Positive interaction between the NWGA and the Eastern Cape government since 1994 had led to better, more practical co-operation with the national and provincial departments of agriculture, added Schoeman, who was speaking at the EC NWGA’s Cradock congress.
“Obviously, there were, and are, frustrations and differences, but as long as there are no hidden agendas and the main purpose is to advance the wool industry in all its facets to the benefit of all, problems can, and will, be sorted out.” Schoeman said fair access to the country’s resources is essential and those who were discriminated against in the past have a right to receive preferential treatment in this process. However, this doesn’t mean limited resources, such as land, water and minerals, should be squandered.
“It means that those who are being favoured should first be evaluated to establish if they have the potential and ability to use it successfully,” explained Schoeman. “I’m still of the opinion that prospective farmers should be identified and evaluated on a district basis, before any land is bought.”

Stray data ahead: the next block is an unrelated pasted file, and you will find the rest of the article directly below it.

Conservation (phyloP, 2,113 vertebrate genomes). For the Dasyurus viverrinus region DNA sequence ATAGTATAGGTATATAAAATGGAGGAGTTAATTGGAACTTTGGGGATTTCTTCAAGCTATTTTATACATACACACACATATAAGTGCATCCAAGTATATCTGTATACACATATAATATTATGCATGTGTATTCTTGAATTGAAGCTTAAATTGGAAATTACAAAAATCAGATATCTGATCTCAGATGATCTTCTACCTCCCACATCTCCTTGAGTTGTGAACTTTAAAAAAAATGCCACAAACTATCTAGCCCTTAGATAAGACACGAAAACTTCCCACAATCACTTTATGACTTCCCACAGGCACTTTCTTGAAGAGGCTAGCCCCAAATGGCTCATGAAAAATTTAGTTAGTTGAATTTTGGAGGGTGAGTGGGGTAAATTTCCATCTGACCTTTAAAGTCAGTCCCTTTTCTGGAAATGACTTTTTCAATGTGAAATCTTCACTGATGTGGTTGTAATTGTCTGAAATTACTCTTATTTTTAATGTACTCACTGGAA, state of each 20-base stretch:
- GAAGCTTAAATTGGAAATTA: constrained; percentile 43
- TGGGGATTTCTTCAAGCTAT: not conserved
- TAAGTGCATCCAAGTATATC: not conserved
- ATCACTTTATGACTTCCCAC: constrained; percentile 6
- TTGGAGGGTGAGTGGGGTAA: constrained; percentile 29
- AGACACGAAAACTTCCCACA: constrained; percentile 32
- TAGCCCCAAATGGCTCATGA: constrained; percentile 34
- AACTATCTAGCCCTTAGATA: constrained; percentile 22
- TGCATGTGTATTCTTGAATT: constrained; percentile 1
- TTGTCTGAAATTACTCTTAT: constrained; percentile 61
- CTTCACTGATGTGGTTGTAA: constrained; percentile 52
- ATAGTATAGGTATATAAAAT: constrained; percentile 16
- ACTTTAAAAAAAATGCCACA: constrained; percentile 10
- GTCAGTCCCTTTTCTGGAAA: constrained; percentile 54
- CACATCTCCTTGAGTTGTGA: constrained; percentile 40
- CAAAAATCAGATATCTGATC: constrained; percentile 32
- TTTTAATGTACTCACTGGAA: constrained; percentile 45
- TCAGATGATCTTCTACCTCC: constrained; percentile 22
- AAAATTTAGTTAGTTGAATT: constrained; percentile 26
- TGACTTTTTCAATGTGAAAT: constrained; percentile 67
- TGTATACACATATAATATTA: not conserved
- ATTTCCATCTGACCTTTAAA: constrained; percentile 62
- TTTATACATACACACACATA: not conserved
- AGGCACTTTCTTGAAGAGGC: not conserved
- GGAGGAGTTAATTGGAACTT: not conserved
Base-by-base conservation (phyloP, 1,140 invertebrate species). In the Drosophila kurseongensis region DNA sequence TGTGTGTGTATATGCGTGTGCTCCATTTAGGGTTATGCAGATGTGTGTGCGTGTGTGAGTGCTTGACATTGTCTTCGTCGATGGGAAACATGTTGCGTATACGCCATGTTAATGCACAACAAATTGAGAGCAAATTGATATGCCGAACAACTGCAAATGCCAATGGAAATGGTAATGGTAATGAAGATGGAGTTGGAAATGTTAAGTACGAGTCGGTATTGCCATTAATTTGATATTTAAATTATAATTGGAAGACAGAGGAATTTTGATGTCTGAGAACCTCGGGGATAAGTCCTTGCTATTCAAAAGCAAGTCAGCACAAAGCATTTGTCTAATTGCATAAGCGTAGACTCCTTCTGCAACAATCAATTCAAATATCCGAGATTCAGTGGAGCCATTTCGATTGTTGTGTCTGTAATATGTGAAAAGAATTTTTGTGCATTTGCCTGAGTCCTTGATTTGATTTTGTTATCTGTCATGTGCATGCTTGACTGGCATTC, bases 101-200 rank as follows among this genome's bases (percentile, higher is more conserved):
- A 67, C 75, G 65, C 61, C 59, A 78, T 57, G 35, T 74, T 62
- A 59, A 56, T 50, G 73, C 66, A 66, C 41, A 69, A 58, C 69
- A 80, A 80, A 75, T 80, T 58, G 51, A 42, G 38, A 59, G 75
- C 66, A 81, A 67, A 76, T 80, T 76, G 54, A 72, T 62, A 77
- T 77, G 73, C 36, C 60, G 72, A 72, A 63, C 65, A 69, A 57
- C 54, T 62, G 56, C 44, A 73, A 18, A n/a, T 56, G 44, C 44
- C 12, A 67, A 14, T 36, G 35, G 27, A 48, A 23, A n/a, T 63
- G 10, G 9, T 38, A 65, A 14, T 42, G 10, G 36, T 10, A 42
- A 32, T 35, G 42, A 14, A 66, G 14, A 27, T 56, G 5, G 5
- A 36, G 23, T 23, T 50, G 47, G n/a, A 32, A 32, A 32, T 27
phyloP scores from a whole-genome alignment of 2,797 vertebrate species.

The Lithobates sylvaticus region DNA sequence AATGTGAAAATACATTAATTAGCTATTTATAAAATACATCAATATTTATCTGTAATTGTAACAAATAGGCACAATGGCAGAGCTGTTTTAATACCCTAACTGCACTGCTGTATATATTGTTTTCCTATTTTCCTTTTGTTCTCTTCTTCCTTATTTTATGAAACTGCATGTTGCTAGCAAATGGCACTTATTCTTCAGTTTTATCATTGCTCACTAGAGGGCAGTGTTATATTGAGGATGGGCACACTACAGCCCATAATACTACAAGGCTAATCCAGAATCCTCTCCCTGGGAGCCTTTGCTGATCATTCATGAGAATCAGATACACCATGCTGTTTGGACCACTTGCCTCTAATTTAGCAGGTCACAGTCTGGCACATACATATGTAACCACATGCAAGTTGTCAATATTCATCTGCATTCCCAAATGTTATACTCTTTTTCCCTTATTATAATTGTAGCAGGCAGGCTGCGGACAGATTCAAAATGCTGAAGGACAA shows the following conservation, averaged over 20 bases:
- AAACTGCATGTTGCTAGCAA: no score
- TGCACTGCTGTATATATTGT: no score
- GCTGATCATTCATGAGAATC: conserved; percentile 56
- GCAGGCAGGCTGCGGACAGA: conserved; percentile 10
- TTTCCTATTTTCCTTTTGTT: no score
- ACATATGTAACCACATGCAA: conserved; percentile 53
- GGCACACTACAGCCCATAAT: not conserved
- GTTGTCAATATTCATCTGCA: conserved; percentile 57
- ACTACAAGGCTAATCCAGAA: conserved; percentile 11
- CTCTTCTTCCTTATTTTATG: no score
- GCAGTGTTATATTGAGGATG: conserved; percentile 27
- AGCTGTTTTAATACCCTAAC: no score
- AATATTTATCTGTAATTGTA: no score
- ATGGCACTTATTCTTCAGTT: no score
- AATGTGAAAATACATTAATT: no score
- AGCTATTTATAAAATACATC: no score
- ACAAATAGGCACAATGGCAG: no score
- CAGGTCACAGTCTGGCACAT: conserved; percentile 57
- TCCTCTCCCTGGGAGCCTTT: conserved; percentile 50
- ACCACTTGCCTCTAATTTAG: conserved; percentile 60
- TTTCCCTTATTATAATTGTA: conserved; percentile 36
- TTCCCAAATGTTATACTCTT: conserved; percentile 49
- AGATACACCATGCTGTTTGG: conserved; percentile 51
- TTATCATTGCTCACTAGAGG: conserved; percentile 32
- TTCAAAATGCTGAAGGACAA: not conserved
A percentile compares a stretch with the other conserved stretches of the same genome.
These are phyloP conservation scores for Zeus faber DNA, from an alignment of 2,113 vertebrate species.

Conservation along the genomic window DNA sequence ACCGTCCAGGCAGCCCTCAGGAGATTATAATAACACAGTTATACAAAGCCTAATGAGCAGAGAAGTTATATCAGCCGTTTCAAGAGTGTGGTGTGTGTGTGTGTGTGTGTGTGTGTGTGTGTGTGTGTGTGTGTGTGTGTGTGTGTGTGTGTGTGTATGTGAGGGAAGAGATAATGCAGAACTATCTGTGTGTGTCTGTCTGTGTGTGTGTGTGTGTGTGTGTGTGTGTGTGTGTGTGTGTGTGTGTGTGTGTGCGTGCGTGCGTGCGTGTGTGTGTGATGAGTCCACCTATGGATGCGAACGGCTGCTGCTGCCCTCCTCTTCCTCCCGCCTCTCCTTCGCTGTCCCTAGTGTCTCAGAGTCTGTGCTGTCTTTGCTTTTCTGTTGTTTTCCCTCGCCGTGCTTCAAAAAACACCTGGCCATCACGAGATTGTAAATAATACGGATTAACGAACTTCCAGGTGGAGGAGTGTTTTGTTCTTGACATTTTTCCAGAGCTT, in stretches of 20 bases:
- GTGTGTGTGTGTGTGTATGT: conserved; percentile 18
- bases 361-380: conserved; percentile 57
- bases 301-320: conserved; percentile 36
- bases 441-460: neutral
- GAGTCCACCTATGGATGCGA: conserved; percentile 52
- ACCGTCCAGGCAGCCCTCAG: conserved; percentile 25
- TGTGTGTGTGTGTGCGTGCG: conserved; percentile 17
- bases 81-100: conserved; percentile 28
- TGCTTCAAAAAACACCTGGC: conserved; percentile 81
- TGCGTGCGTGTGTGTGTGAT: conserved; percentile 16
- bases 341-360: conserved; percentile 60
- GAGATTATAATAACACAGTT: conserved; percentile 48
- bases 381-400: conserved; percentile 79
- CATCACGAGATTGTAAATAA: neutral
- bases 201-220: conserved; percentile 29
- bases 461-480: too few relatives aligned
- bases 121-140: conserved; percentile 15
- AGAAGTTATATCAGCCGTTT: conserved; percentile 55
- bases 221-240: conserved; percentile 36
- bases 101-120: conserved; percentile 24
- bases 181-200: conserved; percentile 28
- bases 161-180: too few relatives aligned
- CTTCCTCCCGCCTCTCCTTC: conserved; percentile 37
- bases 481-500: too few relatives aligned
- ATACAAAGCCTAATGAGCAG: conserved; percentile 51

The government should have the right to reserve an option to acquire a specific piece of land at the same price in every normal transaction, he continued. “This means that the government is not an active bidder or buyer and that the principle of willing-buyer, willing-seller does not come into play.”
Schoeman said the NWGA’s contribution to the economic empowerment of rural households is impressive, with its contribution to household income here improving from 47% in 2004 to 65% in 2009, while the number of children who go to bed hungry at night dropped from 43,1% to 27,3% in 2009.